For many auto dealers, now is a good time to assess their stores’ performance over the previous year and set new goals for the year ahead. This analysis usually zeros in on the dealership’s financial performance by measuring such key performance indicators as net income as a percentage of sales, employee expenses as a percentage of sales, and total gross profit per employee per month.
However, it can also be useful to conduct a review of the performance of your management team. This should include managers in the main areas of your dealership: new and used vehicle sales, finance and insurance (F&I), parts and service, and body shop, if applicable.
Go full circle
Don’t depend on just your own opinions when reviewing management performance. Solicit feedback from your managers’ coworkers and direct reports. Also ask managers to perform their own self-evaluation. And solicit input from sources outside of your dealership, such as customers and suppliers. This multifaceted approach is commonly referred to as a “360-degree review.”
Gathering in-depth feedback directly from those who interact with your managers every day will enable you to review them from multiple perspectives. This, in turn, will give you the insight you need to structure effective coaching and development programs for your managers, and write more accurate and helpful performance reviews.
Create a feedback survey
The first step in the 360-degree review process is to create a formal feedback questionnaire that will be used by others to evaluate your managers’ performance. The survey should focus narrowly on the aspects of performance that are most critical to managers’ success. For most dealership managers, these typically include:
- Leadership ability
- Communication skills
- Job proficiency
- Organizational skills
- Mentoring and coaching proficiency
Of course, the specific job skills of managers will differ depending on the dealership area in which they work. For example, in new and used vehicle sales, you could ask subordinates to rate managers’ sales team leadership skills. And in fixed operations, you could ask them to rate managers’ customer service abilities when dealing with difficult customers.
Keep it manageable — and confidential
Make sure your 360-degree feedback survey isn’t too long and detailed or else recipients might fail to complete it. Ideally, it should take no longer than 15 to 20 minutes to thoughtfully fill out the survey. Consider creating separate surveys for insiders (coworkers and subordinates) and outsiders (customers and suppliers) — they’ll likely share different kinds of feedback. And ask open-ended questions instead of providing only a simple checklist.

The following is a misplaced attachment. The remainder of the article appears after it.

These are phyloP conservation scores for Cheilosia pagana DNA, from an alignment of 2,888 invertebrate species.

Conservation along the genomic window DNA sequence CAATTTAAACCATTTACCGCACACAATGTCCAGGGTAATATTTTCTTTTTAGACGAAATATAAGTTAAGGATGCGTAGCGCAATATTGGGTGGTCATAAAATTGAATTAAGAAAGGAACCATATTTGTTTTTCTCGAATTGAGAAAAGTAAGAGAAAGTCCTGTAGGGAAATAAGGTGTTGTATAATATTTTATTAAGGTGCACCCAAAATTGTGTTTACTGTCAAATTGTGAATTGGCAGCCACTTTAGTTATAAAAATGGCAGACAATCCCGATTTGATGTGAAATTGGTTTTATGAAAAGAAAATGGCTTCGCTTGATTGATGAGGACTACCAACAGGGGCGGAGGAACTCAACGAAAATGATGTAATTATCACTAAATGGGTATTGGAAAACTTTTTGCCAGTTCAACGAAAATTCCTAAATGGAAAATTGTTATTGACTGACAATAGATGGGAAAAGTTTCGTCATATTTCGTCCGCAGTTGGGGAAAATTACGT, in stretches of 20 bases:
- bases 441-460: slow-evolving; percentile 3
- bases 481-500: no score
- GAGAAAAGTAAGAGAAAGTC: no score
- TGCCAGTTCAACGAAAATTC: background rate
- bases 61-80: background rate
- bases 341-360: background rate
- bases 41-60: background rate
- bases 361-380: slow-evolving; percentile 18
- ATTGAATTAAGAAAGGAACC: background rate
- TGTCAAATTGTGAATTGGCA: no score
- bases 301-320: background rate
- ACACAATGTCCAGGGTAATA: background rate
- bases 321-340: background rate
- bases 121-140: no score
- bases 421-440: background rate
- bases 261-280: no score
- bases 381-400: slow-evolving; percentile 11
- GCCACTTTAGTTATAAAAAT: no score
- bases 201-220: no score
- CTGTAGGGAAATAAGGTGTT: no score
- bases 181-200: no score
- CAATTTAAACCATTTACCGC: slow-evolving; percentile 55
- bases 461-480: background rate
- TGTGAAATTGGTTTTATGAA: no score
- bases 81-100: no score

Ensuring confidentiality is essential to implementing a successful 360-degree review program. Subordinates, coworkers, vendors and even customers should be able to provide feedback anonymously and be assured that their opinions will remain anonymous. Otherwise, they probably won’t be totally forthright in sharing feedback, which defeats the exercise’s purpose.
Once you’ve received the completed 360-degree surveys and managers’ self-evaluations, use them (along with your own personal observations) as the basis for drafting a formal performance review. Your review should provide managers with detailed feedback on how they’ve done over the past year in the areas most important to their job success — and, ultimately, the success of your dealership.
The full-circle feedback you receive may include some criticism of managers and suggestions for ways they can improve their job performance. Don’t feel as if you need to share this with them verbatim, especially if it’s harsh. Instead, use it to provide constructive criticism and create goals designed to help managers improve their performance in weak areas.
Worth the time
Conducting 360-degree reviews will probably be more time-consuming than performing a traditional review based solely on your observations. However, it may be well worth it, given the potential of these reviews to provide a more complete picture of your managers’ performance. With this ammunition, you should be able to offer more constructive and helpful feedback moving forward.
Tying managers’ goals to financial performance
As you set new annual performance goals for your managers, try to link them directly to your dealership’s financial performance. For example:
New and used vehicle sales managers. You could set goals of combined monthly retail sales per salesperson of 10 units, a used-to-new vehicle sales ratio of 0.7 or higher, and a new vehicle inventory unit days supply of 60 days or less.
F&I managers. You could set goals, such as gross F&I income of $850 or more per retail unit. Or set penetration levels to reach industry standards, such as 75% finance penetration, 25% insurance penetration and 45% extended service contract penetration.
Parts and service managers. You might set goals of a 40% or higher parts department gross profit as a percentage of sales, a 70% or higher service department gross profit as a percentage of sales, and 30-45 days’ supply of parts inventory on hand.
Your CPA can assist you in forming the ratios that would be most helpful for your dealership. He or she also can help you in setting goals for the coming year, based on the outcomes of the previous year or industry standards.